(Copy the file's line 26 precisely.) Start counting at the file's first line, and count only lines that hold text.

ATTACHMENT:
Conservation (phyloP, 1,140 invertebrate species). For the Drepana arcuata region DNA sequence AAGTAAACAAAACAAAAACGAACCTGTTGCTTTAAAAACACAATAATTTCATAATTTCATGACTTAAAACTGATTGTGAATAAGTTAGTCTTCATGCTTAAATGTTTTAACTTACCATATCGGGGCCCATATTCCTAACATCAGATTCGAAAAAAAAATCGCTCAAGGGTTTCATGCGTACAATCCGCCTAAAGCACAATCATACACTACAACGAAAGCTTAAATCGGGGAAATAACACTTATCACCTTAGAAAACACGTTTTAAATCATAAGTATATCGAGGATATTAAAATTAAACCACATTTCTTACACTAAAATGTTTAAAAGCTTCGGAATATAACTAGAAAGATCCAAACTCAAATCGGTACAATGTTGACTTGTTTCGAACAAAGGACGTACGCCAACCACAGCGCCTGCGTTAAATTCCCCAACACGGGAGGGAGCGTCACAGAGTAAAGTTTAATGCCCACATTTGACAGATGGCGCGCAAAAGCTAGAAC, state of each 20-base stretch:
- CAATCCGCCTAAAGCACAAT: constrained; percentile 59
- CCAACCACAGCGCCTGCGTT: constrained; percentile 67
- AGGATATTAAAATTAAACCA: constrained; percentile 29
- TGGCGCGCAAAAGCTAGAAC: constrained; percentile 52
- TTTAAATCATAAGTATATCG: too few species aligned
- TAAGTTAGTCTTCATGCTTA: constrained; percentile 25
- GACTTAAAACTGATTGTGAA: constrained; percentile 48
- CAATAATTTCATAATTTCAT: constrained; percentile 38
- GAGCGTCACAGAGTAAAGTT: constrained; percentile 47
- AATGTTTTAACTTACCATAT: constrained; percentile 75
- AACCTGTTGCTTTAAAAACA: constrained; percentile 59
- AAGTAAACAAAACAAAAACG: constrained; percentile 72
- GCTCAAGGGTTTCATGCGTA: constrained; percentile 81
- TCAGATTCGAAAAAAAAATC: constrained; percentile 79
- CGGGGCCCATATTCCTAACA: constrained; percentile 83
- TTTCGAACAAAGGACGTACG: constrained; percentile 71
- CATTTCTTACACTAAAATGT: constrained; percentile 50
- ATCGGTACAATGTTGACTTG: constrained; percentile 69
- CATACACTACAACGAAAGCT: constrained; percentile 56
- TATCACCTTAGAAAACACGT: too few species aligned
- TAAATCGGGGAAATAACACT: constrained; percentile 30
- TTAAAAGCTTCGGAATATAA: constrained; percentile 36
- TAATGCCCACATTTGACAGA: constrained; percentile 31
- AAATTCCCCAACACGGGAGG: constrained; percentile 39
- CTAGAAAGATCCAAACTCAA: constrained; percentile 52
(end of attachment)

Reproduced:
- CTAGAAAGATCCAAACTCAA: constrained; percentile 52